I think you are right in saying that 'the Fall' is a central part of much Christian theology, although there are increasing numbers of Christians who do not see it either as central or as important.  There have been many more Christians through the centuries who have not seen substitutionary atonement as an important or helpful way of understanding atonement.  It's another complex area, but the main direction of travel in recent years has been away from the sort of understanding you describe.

    The early chapters of Genesis were probably put together in the form we have them during the exile in Babylon.  And they certainly provide an interesting contrast and challenge to the Babylonian creation myths.  But they did not spring out of nothing, so it is not surprising that aspects of the story are far older - it would be surprising, and impossible to prove, to claim otherwise.

    • To be fair, I had not done any proper research on the Jewish interpretation of this story: I was simply relying on what Jewish friends have told me over the years, along with a bit of background reading.  And there is a longstanding recognition that there is no single correct interpretation in Judaism - of the Garden of Eden, or of anything else.  As the saying goes: if you put three Rabbis in a room together and ask them a question, you will get four different answers.  So, clearly some Jews will interpret the passage in much the same way as the Christian 'origin of sin' narrative.  But, equally clearly, not all will.

      Regarding the three sites you refer to... Chabad contains some interesting material which I can't really comment on.  I am, frankly, surprised by the BBC material.  And the The Torah page agrees with my understanding of the common Jewish reading of the text:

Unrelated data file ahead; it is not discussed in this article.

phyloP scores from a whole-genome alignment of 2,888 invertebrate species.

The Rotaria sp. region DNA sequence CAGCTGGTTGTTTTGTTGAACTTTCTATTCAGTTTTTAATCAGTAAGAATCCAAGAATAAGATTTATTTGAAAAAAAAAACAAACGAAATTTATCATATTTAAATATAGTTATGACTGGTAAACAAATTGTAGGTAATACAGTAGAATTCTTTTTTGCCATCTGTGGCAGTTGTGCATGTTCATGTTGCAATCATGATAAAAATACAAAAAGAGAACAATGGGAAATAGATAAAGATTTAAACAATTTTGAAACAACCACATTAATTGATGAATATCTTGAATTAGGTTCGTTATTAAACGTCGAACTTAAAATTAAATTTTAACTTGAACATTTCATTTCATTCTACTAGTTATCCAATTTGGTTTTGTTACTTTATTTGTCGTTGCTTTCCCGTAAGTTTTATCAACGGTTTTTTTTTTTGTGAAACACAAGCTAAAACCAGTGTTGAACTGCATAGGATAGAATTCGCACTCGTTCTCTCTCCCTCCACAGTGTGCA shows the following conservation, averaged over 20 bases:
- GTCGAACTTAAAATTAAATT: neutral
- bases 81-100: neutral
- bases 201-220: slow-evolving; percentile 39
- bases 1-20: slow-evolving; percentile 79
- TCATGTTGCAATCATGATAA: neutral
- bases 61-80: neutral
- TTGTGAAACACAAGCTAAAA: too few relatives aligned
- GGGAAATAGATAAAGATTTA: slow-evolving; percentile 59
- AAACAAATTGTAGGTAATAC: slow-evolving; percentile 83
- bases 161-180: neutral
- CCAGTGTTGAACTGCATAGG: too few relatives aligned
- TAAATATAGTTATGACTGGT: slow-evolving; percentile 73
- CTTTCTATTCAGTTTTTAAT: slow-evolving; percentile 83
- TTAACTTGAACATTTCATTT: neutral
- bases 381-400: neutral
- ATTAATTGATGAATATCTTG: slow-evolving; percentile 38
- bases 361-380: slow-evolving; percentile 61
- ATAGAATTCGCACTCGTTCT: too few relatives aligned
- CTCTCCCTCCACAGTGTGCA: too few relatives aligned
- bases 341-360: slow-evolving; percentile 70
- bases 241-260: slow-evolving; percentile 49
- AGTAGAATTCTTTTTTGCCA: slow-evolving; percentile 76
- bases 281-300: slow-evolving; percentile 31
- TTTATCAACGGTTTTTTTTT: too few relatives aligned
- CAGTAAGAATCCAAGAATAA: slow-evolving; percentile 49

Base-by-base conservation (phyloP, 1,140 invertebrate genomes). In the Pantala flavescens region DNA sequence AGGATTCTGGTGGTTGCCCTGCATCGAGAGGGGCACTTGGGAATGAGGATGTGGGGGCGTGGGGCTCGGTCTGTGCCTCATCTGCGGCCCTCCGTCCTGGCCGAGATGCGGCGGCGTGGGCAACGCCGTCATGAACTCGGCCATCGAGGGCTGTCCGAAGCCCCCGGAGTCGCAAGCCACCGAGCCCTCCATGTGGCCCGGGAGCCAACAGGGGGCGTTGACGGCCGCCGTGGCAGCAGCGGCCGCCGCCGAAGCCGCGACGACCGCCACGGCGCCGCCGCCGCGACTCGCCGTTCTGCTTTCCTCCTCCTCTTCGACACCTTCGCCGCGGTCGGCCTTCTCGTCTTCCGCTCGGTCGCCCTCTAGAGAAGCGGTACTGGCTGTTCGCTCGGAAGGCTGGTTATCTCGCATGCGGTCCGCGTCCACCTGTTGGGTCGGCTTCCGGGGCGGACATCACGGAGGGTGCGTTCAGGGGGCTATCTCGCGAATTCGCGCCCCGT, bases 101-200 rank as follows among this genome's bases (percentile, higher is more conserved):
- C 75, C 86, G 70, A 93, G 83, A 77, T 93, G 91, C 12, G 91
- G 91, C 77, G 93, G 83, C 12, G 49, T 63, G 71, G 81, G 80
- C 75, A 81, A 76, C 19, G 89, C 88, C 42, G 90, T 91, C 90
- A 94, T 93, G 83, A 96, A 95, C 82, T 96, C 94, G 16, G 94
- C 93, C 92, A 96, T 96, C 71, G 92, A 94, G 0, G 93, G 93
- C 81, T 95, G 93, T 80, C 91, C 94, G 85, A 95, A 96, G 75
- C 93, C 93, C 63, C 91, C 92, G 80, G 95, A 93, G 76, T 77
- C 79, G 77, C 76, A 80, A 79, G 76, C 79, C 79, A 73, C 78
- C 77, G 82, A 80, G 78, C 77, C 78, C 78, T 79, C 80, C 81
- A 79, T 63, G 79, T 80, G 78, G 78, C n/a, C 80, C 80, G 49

When I ask them about this story on the first day of class, my students tell me that it’s the tale of the first man and first woman and original sin; Satan tempts them, they eat the apple, and they get kicked out of paradise. Except… there’s no Satan in this story, apples didn’t grow in the ancient Near East (figs and pomegranates are much more likely candidates for forbidden fruit than apples)[2], and the word “sin” doesn’t occur in the Hebrew Bible until chapter four. The concept of the devil isn’t invented until the first century BCE, 500-700 years after this story was most likely written, and “original sin” is an idea first put forward by Bishop Irenaeus of Gaul in the 2nd century CE.

       A more straightforward account of this story can be found in The Jerusalem Post:

      The story of Adam and Eve is etiological – it explains the origins of things. It touches upon the fundamental human dilemma and suggests responses:...
      Is the Garden of Eden story a parable of the fall, of “original sin”? Not quite. Jewish prayers insist each morning, “God the soul You have given me is pure.” Rather, the story of Adam and Eve explains the gift of life, the dilemma of death, the human need to reach beyond the grave, and the religious promise of eternity.